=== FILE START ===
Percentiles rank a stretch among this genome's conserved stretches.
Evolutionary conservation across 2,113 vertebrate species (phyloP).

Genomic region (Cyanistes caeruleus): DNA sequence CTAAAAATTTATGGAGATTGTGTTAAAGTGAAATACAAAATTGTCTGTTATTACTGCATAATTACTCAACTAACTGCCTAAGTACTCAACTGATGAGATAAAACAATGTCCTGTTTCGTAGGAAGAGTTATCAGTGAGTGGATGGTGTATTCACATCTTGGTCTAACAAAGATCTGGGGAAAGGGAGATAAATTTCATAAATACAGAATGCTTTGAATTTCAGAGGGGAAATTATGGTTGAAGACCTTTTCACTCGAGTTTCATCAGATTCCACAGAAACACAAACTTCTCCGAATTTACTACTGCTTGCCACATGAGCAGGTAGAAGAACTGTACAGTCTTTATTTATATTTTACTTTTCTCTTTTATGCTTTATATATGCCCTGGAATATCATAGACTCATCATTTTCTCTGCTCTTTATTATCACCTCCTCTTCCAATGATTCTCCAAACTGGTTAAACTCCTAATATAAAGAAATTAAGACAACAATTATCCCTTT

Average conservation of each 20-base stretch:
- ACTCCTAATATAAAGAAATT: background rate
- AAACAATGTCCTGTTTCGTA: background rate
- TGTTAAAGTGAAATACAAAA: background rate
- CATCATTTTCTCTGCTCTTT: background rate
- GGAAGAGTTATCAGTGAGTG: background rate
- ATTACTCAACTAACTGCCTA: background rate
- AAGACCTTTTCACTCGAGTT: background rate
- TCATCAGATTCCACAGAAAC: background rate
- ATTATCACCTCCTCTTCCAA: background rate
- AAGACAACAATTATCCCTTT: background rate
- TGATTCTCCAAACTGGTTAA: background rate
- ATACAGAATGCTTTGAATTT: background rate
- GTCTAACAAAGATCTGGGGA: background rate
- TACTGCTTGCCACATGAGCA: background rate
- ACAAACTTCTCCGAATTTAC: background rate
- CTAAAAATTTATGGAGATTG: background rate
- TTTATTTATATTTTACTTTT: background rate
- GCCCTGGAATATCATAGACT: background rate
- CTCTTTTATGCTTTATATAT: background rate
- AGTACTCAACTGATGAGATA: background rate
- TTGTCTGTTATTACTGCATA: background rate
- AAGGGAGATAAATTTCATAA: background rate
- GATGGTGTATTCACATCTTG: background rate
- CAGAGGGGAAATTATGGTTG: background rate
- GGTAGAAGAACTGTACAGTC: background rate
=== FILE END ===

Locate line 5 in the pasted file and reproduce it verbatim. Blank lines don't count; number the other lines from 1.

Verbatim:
- ACTCCTAATATAAAGAAATT: background rate